Traditional Elders in Post-Secondary STEM Education

By Maria Pontes Ferreira, Betty McKenna and Fidji Gendron.

Published by The International Journal of Health, Wellness and Society

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Article: Print $US10.00
Published online: April 11, 2014 Free Download

Native/Aboriginal students are underrepresented in Western science, technology, engineering, and mathematics (STEM), due in part to perceived cultural irrelevance. Yet many Native people continue to engage in Indigenous science, such as through traditional medicine and food systems. Recently it was shown that Aboriginal university students are significant users of natural health products (NHP) and learn about NHP from Elders. Thus, in post-secondary educational settings, the presence of Elders may positively impact Native students’ interest in science-related topics. At the First Nations University of Canada, partnering of STEM-trained faculty with Elders occurs in community-based research and education endeavours. This paper highlights these efforts, which include a traditional medicine room teaching laboratory. Medicine walks with Elders have been videotaped and used in live and online classes. Workshops have led to the development and publication of traditional foods and medicine booklets. A prairie medicine wheel garden on campus serves to reinforce Aboriginal values in the appreciation of native prairie plants. An evidence-based ethnomedicine course engages STEM-trained PhDs and Indigenous science Elders as co-educators in the online environment. In these applications, Elders share cultural knowledge to ensure relevance to Natives and to positively impact student interest in science. Future directions include a pedagogical experiment to determine the impact of Elders as educators upon post-secondary student interest in STEM. This ongoing work should facilitate a discourse regarding Aboriginal science education, and illuminates downstream policy implications regarding science literacy, Native retention in science, Indigenous science, and the role of Elders in post-secondary STEM education.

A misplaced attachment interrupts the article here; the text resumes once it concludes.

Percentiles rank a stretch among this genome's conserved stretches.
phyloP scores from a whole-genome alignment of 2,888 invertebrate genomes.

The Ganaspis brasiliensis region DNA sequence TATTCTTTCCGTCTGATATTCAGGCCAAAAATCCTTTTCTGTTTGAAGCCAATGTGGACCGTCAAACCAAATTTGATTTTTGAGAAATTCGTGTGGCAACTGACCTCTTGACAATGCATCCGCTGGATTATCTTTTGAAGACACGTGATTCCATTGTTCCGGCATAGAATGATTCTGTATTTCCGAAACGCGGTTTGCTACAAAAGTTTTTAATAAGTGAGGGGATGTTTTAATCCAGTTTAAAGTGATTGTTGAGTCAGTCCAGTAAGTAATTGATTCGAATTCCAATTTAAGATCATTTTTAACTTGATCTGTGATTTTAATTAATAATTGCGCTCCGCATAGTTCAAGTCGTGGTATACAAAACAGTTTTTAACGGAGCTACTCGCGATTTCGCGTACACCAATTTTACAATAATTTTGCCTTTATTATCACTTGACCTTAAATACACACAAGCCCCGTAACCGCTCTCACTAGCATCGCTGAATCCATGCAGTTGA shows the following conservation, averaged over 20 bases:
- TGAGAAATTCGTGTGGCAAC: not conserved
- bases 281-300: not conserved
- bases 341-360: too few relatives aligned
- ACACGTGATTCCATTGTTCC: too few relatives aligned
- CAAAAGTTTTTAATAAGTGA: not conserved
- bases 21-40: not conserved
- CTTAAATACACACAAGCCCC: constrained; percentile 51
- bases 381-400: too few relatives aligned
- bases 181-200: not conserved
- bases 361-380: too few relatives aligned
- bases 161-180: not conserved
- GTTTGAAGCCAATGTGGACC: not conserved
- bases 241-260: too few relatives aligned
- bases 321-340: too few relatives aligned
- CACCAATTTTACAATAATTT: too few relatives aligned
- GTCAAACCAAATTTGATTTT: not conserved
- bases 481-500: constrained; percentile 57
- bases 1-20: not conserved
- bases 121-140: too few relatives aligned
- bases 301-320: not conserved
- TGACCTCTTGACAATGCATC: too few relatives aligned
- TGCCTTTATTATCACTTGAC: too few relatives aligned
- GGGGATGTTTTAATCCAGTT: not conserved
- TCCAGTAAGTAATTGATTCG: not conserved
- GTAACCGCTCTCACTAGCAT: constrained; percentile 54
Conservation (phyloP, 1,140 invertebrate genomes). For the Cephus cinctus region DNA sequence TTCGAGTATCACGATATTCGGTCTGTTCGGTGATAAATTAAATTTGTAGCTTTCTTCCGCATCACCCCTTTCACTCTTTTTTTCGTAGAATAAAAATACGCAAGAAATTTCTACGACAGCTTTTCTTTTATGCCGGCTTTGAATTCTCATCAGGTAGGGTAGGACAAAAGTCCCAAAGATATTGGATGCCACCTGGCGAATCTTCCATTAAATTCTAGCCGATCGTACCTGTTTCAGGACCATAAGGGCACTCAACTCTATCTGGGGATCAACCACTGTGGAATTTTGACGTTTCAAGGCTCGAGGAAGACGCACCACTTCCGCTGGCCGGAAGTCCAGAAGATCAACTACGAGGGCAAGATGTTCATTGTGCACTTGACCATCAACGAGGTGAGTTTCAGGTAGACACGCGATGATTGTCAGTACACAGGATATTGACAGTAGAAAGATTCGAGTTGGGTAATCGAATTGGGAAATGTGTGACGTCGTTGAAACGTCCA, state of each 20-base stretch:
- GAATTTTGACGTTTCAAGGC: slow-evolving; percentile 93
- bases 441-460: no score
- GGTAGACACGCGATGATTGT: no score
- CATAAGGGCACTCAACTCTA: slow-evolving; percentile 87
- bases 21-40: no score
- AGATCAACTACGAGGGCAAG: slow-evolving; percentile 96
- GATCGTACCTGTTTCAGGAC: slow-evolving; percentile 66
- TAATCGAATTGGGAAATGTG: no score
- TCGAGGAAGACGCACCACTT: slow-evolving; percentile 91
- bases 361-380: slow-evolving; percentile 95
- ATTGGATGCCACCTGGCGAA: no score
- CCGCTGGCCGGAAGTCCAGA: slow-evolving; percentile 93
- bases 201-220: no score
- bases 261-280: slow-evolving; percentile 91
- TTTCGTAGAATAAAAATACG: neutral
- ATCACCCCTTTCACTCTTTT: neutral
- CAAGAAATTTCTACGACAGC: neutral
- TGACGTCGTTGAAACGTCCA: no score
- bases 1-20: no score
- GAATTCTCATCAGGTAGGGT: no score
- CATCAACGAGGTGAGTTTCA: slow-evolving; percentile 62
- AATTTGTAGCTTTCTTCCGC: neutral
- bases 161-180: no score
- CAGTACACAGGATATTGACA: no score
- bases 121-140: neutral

Keywords: Aboriginal, Community-based Participatory Research, Indigenous Science, Native American, Pedagogy, STEM

The International Journal of Health, Wellness and Society, Volume 3, Issue 4, November 2014, pp.1-11. Article: Print (Spiral Bound). Published online: April 11, 2014 (Article: Electronic (PDF File; 403.544KB)).

Dr. Maria Pontes Ferreira

Assistant Professor, Department of Nutrition and Food Science, Wayne State University, Detroit, MI, USA

Dr. Ferreira is an assistant professor of nutrition science at Wayne State University in Detroit, MI, USA. She completed a postdoctoral fellowship at Haskell Indian Nations University and the University of Kansas in the Native Medicinal Plant Research Program. She has a longstanding interest in natural products for health and performance. In her spare time, she enjoys learning about native plants of the Great Lakes region at her home in Windsor, Ontario.

Betty McKenna

Resident Elder, First Nations University of Canada, Regina, SK, Canada

Elder Betty McKenna is from the Anishinabe First Nation, Shoal River Band, and is the Elder in residence at the First Nations University of Canada, Regina, SK. She is knowledgeable about many traditional teachings she learned from her grandmother and from other Elders. Revitalization of indigenous food and medicine systems is important to her. She gives workshops on traditional and spiritual teachings. Topics include the harvesting, storing, and preparing of foods from the prairie, such as tisanes made from rose hips, nettle, mint, prairie seaweed, and sage. In 2012 she received the Saskatchewan Health Excellence Award in the “Health of a Population” category.

Dr. Fidji Gendron

Associate Professor, Biology, First Nations University of Canada, Regina, SK, Canada

Dr. Gendron is an associate professor of biology at the First Nations University of Canada. She is also an adjunct member of the biology faculty at the University of Regina. Her interests include plant ecology and traditional uses of native plants. She works in partnership with Elders and has several ongoing projects focusing on plant medicines. Her latest project is to use bioassays and chemical analyses to look at how prairie plants are used to treat skin infection. She is also in charge of the Shared Garden, a community garden where gardeners give some of their crop harvest to the First Nations University of Canada students.